Dynamically similar locomotion is not, however, inevitable in animals moving at equal Froude number. For example, Alexander and Jayes (1983) found that cursorial and non-cursorial mammals do not move in a dynamically similar fashion at equal Froude number and Donelan and Kram (2000) found that humans do not move in a dynamically similar fashion when running at equal Froude number in different levels of simulated reduced gravity. Engineering theory tells us that, for dynamic similarity to occur in some aspect of a system, all relevant system parameters must scale appropriately with size (Isaacson and Isaacson, 1975). Previously, we have applied this to understanding dynamic similarity in animal locomotion. We argued that, because tendon elastic modulus does not increase with size as required for dynamic similarity, compensatory changes in other parameters with size are required for dynamically similar locomotion to be possible (Bullimore and Burn, 2004). We referred to these changes as `compensatory distortions', after a term that has been used in engineering to describe the changes that must be made in physical models in order to make them dynamically similar to the systems that they represent (Baker et al., 1973). We showed that the changes in limb posture that occur with size in mammals (Biewener, 1989) should compensate for the size-independence of tendon elastic modulus sufficiently for dynamically similar locomotion to be possible in species of different sizes.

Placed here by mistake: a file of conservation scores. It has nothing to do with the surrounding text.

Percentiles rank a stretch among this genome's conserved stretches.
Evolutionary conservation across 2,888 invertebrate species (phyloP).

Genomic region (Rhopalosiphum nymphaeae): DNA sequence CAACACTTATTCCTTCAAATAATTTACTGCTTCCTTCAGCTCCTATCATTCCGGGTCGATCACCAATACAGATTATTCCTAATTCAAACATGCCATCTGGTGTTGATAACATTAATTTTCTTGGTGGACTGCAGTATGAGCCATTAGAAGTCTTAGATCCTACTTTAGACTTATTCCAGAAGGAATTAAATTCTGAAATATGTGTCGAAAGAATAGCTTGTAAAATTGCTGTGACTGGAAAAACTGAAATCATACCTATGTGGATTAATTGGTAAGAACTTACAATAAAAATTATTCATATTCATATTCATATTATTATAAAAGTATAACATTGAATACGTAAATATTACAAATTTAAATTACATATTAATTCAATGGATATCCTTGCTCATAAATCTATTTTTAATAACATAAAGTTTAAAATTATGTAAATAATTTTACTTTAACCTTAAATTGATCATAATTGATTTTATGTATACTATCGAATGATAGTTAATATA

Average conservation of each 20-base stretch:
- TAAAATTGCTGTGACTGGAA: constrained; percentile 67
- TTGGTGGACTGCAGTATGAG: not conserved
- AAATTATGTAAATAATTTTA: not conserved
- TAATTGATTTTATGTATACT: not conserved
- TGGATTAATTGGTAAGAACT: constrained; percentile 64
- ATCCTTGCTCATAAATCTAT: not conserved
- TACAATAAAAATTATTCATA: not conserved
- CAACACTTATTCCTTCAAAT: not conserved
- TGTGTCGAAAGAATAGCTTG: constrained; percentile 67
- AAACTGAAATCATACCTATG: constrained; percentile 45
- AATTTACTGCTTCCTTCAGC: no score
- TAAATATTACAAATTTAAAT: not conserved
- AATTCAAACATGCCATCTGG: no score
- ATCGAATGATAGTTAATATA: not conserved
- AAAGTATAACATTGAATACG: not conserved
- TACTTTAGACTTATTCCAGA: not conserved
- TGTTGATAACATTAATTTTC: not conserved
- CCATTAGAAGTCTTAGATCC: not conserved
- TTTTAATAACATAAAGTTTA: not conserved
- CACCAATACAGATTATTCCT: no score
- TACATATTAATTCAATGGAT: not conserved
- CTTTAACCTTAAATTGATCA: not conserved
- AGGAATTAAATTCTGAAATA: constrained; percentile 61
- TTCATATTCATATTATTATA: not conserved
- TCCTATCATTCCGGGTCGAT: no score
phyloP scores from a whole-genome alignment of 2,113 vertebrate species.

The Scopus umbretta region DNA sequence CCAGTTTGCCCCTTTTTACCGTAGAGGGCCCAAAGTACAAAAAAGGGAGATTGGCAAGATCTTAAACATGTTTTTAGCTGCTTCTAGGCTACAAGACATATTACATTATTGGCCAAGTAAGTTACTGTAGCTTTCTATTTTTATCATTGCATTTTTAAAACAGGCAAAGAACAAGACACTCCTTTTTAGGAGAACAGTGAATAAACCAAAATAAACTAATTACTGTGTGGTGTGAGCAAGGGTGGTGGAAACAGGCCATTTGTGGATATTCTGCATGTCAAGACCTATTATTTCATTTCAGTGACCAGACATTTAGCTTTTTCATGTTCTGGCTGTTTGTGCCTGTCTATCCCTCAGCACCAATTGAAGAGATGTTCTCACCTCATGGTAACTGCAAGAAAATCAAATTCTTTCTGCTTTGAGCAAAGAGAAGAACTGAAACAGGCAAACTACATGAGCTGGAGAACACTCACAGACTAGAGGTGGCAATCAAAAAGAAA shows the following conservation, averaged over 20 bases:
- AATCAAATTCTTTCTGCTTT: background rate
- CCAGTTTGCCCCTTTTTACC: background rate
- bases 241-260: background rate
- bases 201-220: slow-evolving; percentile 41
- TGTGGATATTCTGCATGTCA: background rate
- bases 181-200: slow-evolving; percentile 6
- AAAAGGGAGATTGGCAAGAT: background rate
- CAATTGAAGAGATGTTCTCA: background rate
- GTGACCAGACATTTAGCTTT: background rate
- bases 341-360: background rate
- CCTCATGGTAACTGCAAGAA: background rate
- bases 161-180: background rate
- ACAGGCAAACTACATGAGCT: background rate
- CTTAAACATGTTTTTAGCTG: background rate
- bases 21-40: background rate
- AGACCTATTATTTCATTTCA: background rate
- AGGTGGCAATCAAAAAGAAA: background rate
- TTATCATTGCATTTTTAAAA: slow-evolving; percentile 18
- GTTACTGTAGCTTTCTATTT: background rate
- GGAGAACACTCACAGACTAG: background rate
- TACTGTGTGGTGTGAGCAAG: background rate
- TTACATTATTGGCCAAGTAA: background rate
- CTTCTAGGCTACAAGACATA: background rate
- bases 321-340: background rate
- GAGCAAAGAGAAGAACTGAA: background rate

This is an example of a general principle that is frequently encountered in studies of size effects in biology: where organisms of different sizes are made of the same materials, they cannot remain functionally similar unless systematic changes in form compensate for size effects. For example, for animal bones and tree trunks to maintain the same resistance to elastic buckling, their thickness must increase disproportionately with length (McMahon, 1973). Conversely, where form remains the same, differently sized organisms differ functionally. For example, the functional characteristics of the hairy appendages of crustaceans are size-dependent (Koehl, 2004). In the case of mammalian locomotion, changes in limb posture with size allow functional similarity in locomotor mechanics to be maintained despite the size-independence of tendon material properties. However, if no factor compensates for size effects, changes in locomotor patterns with size can be expected, so locomotion will not be dynamically similar.

Size not only varies between species, but also within species. This occurs under two circumstances: (a) between adult individuals, due to genetic and environmental factors, and (b) within an individual during growth. The same principle will apply within species as between species: if tendon elastic modulus is size-independent, and a compensatory distortion does not occur, then individuals of different sizes would not be expected to move in a dynamically similar fashion. This raises two questions. (1) Over the smaller size range present within a species, could the resulting deviations from dynamically similar locomotion be large enough to be detectable and physiologically significant? (2) If so, do systematic deviations from dynamically similar locomotion occur with size within species, or does some factor (a compensatory distortion or a change in tendon elastic modulus with size) prevent this? Answering these questions is important in order to understand the biomechanical consequences of growth and the factors that affect the optimal size for the adults of a species.

Here we address both of these questions for the first circumstance under
which intraspecific size differences occur: variation between adult